Rep. Steven LaTourette said Republicans should stick to the message of cutting spending and not get into ideological battles that scare off independents.
House Republican moderates, finding themselves a minority in the new House majority, are not planning to dig in their heels to try to drag the Conference to the center over the next two years.
But they are hoping to build coalitions that can shape policy.
“I don’t expect our stance on issues is going to differ much from the Conference,” said Rep. Jo Ann Emerson (Mo.), co-chairwoman of the centrist Tuesday Group. “I think it’s all going to depend. We’re just so early in the process.”
The 43-member Tuesday Group has met twice so far this Congress and has no plans to come up with an agenda of its own. In many ways, the moderate lawmakers said, they are still trying to figure out how they will fit in with the new House majority.
One thing seems evident, however. The Tuesday Group won’t take a cue from its Democratic equivalent, the moderate Blue Dog Coalition, which spent much of the past two years objecting to its Democratic leadership’s top priorities and pushing the agenda to the middle. Tuesday Group members say they prefer to make changes on the margins and hope to serve as a balance to newly elected conservative tea party Members.
Emerson noted that the group benefits from counting as one of its members Rep. Greg Walden (Ore.), a close ally to Speaker John Boehner (Ohio) who led the GOP transition. Emerson said Walden serves as a liaison between the Tuesday Group and the leadership.
“I think that we are interested in talking with anybody about anything,” Emerson said. “And I think it’s too early to make any blanket statements.”
Brad Dayspring, a spokesman for Majority Leader Eric Cantor (R-Va.), said his boss is “in constant communications with all Members.”
Former Rep. Tom Davis (Va.), who leads the centrist Republican Main Street Partnership, gave House GOP leaders high marks for their outreach to their moderate flank, saying they “know what they’re doing in terms of building coalitions.”
“We have no complaints with leadership at this point in terms of where they are going,” Davis told reporters at an event last week. “Main Streeters and moderates are not asking for control. We’re just asking to be part of the team, part of the coalition.”
Democrats, adjusting to their return to the minority, have said they see opportunities to align with centrist Republicans in the new Congress. A top ally for the Democratic moderates, Minority Whip Steny Hoyer (D-Md.), said Monday that wants to meet with Emerson and Rep. Charlie Dent (R-Pa.), the other Tuesday Group co-chairman, after this week’s recess. Hoyer has already met with GOP leaders and said he hopes they will enable deal-making between GOP moderates and Democrats.
“I’m hopeful that I can be a bridge — and I believe I can — between ourselves and a group that I think we might be able to reach common ground and work on some issues” with, Hoyer said.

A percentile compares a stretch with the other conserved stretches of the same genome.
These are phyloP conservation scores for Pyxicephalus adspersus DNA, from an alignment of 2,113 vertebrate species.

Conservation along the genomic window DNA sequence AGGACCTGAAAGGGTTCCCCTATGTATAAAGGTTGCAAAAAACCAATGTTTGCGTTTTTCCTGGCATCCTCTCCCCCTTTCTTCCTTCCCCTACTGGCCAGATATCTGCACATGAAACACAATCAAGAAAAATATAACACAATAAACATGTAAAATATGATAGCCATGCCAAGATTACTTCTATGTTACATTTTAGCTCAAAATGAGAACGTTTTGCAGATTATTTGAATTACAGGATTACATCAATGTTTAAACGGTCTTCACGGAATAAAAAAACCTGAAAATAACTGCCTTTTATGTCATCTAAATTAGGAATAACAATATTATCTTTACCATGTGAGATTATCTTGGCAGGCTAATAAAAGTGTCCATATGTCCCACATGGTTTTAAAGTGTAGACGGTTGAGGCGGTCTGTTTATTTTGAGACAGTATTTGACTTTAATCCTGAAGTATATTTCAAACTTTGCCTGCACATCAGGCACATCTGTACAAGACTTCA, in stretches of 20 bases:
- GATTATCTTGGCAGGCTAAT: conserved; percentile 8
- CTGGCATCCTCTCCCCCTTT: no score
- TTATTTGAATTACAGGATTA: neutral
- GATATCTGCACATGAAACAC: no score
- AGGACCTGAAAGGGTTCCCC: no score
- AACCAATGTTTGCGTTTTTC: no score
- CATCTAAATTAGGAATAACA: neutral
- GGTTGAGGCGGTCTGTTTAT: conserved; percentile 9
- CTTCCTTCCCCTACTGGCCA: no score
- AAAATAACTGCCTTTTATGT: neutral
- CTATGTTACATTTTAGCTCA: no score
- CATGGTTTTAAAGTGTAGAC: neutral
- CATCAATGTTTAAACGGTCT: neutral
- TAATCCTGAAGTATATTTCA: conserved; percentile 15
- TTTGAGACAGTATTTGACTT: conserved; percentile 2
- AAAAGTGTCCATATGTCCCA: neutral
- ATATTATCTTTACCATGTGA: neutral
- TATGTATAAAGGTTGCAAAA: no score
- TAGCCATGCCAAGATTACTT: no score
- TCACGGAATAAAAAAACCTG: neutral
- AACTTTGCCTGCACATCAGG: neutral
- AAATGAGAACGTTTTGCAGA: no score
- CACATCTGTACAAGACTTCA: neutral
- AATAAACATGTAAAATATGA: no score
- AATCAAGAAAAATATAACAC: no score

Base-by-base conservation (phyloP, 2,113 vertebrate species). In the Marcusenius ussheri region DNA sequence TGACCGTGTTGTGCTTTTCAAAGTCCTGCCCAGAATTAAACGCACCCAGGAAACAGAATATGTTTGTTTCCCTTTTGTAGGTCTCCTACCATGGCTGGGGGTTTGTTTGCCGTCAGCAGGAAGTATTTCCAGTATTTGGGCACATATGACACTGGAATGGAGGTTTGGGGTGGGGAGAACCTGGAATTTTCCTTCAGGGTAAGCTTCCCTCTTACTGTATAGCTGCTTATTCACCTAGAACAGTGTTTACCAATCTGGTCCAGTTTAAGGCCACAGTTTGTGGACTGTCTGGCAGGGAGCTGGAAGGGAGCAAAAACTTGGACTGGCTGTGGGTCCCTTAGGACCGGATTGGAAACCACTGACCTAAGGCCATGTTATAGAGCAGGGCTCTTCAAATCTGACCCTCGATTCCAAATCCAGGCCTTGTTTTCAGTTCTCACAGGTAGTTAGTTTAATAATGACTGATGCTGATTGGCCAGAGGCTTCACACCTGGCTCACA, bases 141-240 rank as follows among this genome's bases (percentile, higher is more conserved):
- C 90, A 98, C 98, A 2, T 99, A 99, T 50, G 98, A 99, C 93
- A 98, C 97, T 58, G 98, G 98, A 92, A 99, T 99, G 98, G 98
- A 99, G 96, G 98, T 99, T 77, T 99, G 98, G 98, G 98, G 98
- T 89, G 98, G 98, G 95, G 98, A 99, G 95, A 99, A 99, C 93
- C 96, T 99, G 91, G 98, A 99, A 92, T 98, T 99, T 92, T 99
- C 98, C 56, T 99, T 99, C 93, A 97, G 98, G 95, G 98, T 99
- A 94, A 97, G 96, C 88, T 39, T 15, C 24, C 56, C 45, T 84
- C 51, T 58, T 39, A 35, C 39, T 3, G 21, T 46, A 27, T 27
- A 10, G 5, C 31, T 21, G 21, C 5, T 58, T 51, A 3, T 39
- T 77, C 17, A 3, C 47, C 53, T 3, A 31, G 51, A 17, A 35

“It’s been difficult to get moderates to come along if their leadership is adamantly opposed, so I think it’s a two-step process,” he added.
Emerson said she has not sought meetings with Blue Dogs, and Rep. Steven LaTourette (R-Ohio) noted that previous attempts to work with that bloc didn’t go anywhere.
“We tried, when they were in the majority, and they weren’t so interested in working with us on some issues,” he said. “There may be a repeat of that to try and reach out, but it’s not a stated goal of the Tuesday Group to be the finger in the eye of the Republican leadership.”
But LaTourette said he wants GOP colleagues to avoid politicizing their fiscal agenda because it could ultimately hurt the party in the next elections.
“From my perspective, at our peril we deviate from that ‘We have to get spending under control’ message to again go out and target things like the National Endowment for the Arts and the Public Broadcasting Service,” he said. “I think everyone accepts that difficult spending decisions have to be made, [but] I don’t know if the independents are going to go along with us if for a little bit of money we ideologically target them. So that’s a good place where we can make something happen.”
LaTourette and Emerson both noted that many of the centrists hail from Midwest and Northeast states where the GOP made significant gains in the last elections but in past years suffered. The Tuesday Group has also expanded its ranks to more conservative Members over the years, and 17 of the group’s 43 members also belong to the conservative Republican Study Committee. Yet while Tuesday Group members boast their largest roster ever, the group still makes up less than one-fifth of the GOP Conference. By comparison, the RSC’s 174 members represent more than half of all House Republicans.
Unlike the Tuesday Group, the RSC unveiled a sweeping legislative agenda for the 112th Congress and has laid down its marker for spending cuts and the upcoming debate over the debt limit.
On January 3, Sen. Kirsten Gillibrand, D-N.Y., raises her right hand as her son Henry messes up her hair while Vice President Joseph R. Biden Jr., delivers the ceremonial swearing-in in the Old Senate Chamber. Gillibrand's other son Theodore, lower right, looks on.
Each year since 1990, CQ Roll Call has reviewed the financial disclosures of all 541 senators, representatives and delegates to determine the 50 richest members of Congress. This year's report, derived from forms covering the calendar year 2012, shows it took a net worth of $6.67 million to crack the exclusive club.